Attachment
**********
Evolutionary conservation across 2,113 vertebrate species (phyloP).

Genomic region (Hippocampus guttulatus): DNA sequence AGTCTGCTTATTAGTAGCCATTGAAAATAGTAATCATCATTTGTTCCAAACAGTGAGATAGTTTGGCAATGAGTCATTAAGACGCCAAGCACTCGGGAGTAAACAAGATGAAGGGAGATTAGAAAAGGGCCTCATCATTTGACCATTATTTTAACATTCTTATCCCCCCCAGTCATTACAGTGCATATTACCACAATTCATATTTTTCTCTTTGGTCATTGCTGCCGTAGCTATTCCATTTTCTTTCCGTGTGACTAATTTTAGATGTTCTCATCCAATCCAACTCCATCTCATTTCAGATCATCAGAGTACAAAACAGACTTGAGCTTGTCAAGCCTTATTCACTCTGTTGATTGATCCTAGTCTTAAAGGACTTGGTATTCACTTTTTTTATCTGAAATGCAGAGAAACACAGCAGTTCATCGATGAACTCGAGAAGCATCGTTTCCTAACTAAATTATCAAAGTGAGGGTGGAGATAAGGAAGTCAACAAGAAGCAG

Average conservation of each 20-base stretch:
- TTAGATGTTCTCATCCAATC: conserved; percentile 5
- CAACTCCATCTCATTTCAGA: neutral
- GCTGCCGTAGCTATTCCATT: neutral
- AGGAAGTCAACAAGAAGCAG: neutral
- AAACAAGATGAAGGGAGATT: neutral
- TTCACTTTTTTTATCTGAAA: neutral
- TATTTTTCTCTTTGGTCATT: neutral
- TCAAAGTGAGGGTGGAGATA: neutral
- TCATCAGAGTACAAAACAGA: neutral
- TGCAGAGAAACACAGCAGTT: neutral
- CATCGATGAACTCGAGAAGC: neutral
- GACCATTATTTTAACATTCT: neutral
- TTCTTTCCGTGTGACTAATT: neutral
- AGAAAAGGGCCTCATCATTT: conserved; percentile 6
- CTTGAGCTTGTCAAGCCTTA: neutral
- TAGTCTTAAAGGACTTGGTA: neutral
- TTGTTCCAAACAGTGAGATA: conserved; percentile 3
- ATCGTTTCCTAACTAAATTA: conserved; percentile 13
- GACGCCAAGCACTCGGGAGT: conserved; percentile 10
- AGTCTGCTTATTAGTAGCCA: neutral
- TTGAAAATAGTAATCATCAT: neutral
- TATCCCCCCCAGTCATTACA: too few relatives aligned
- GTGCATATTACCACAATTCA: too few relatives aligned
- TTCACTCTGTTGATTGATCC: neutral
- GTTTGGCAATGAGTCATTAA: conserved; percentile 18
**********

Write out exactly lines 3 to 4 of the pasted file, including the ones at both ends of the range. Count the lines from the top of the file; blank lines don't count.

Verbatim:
Average conservation of each 20-base stretch:
- TTAGATGTTCTCATCCAATC: conserved; percentile 5